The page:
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Research shows that people who have high blood pressure, high cholesterol, diabetes, or are obese, particularly around middle age, have a greater risk of developing dementia later in life. Leaving these conditions untreated can lead to damaged blood vessels in the brain, which in turn damages brain cells and leads to impaired thinking functions.

Although there are no guarantees that keeping your heart healthy will prevent dementia, you will give yourself the best chance of avoiding or delaying dementia.

Promisingly, studies have shown that the treatment of high blood pressure reduces that risk. Other studies indicate that treating high cholesterol and diabetes may also reduce the risk of developing dementia, although more research is needed in this area.

It is recommended you have regular check-ups to assess your:

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Hearing Loss And Dementia Risk

People with hearing loss in midlife are at a higher risk of dementia. Older adults with hearing problems also have higher odds of dementia except for those who use hearing aids. socially isolating, Larson said. Social isolation and inability to engage with others in speech and listening has a detrimental effect on maintaining brain reserve.

Heres what you can do:To prevent hearing loss, Larson urged people to avoid excessive noise. Those who have hearing difficulties should seek testing and, if appropriate, use a hearing aid.

Read more about past research on the link between hearing loss and cognitive decline

Ways To Reduce Your Risk Of Dementia

Dementia, specifically Alzheimers disease, is one of the greatest factors affecting the quality of life for seniors in the United States. As the Baby Boomers age, this disease, once only whispered about, has been brought into the spotlight. Finding a cure for Alzheimers and, by extension other forms of dementia, is one of the major health initiatives undertaken and funded by the United States Congress. As we learn more and more about the disease, including some of the factors as to why some people get it and others dont, were still on the hunt for a cure.

As of yet, there is no sure-fire way of preventing Alzheimers disease and other dementias, says Jean Norte, Executive Director of Bridges® by EPOCH at Westwood, a memory care and assisted living community in Westwood, MA. However, what is known is that a healthy lifestyle can greatly reduce your risk of developing dementia, as well as help prevent strokes and heart attacks.

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Risk Factors For Developing Dementia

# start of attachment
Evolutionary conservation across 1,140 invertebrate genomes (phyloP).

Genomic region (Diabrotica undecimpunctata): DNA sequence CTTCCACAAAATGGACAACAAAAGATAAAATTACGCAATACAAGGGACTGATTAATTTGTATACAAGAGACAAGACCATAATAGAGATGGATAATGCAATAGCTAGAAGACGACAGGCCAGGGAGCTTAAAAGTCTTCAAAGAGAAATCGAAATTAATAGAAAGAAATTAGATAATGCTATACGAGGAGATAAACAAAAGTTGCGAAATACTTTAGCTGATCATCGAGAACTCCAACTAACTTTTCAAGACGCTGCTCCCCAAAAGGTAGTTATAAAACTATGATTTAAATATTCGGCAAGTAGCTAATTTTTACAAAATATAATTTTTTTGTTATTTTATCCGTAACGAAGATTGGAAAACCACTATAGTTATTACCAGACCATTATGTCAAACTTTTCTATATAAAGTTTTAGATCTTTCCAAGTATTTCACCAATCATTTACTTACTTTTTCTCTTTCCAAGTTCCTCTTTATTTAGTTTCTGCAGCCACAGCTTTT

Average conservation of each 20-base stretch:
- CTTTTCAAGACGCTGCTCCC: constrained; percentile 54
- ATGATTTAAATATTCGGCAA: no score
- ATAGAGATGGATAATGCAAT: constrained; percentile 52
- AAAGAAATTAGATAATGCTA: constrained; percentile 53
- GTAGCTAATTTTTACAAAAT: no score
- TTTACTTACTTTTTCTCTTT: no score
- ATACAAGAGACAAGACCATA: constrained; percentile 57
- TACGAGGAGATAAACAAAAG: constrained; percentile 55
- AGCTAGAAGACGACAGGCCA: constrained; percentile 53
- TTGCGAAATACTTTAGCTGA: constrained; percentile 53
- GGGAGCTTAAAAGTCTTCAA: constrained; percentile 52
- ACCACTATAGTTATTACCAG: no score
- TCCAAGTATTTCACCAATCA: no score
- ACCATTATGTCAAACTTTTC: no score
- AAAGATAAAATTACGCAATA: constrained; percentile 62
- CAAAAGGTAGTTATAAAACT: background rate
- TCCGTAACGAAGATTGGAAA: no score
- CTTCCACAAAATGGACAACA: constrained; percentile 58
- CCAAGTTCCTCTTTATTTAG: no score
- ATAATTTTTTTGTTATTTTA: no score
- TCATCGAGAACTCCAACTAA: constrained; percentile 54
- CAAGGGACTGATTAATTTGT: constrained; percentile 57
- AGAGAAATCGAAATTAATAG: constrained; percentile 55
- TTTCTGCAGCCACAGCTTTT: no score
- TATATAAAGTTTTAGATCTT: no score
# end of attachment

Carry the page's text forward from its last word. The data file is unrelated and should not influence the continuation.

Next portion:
While we cant yet point to the reason why some people develop dementia and others dont, scientists have been able to determine several risk factors that increase a persons chance of developing the disease. Some of these factors include:

  • Being age 65 and older. The older you become, the more likely you are to develop a form of dementia.
  • Being a woman. On average, women develop dementias at twice the rate of men.
  • Your genetic makeup and history. Theres no one specific gene that causes dementia, but there are some genetic factors that play a role in some of the more unusual forms of the disease. Alzheimers also runs in families, and individuals with Downs Syndrome almost always develop dementias.
  • Lower levels of education. While this factor is still largely hypothetical, it has been noted that individuals with a lower level of education develop dementia more often than others with higher levels of education.
  • Physical and mental health risks, including depression, a sedentary lifestyle, smoking, alcohol abuse and social isolation

What You Should Do For Alzheimers Prevention

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Even though we don’t have enough evidence that all healthy lifestyle choices prevent Alzheimer’s, we do know they can prevent other chronic problems. For example, limiting alcohol intake can help reduce the risk for certain cancers, such as breast cancer. Best advice: make as many healthy lifestyle choices as you can. “They’re all beneficial, and if they help you avoid Alzheimer’s, all the better,” says Dr. Marshall.

Know the symptoms of Alzheimer’s

Forgetting where you parked your car can be annoying. If it happens all the time, it can be disturbing, and you may worry that it’s a sign of a more serious condition. But don’t panic. There’s a difference between normal age-related memory slips, such as forgetting where the car keys are, and more serious signs of memory loss, such as forgetting what car keys are used for.

Early symptoms of Alzheimer’s disease include frequent memory loss, confusion about locations, taking longer to accomplish normal daily tasks, trouble handling money and paying bills, loss of spontaneity, and mood and personality changes. “If you have a decline in your memory or thinking that affects your ability to perform any of your daily routines, ask your doctor for a screening to evaluate you for Alzheimer’s and related conditions,” says Dr. Gad Marshall, a Harvard Medical School assistant professor of neurology.

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The Link Between Traumatic Brain Injury And Dementia Risk

Traumatic brain injury , a risk factor in midlife, is often caused by injuries sustained from automobile, sports accidents and exposure to blasts among members of the military. Severe TBI is linked to abnormal tau proteins, a biomarker of Alzheimers. People aged 50 years or older with a history of TBI are at an increased risk of dementia compared to those without TBI.

Meanwhile, falls are the leading cause of TBI among older adults. And older adults with concussion have double the risk of dementia.

Heres what you can do:To reduce risk of falls for older adults, doing balance exercises and maintaining muscle strength especially in the legs is crucial, Larson said. Lookout for items around your home which can cause a trip. And avoid walking on slick surface barefoot or with stockings.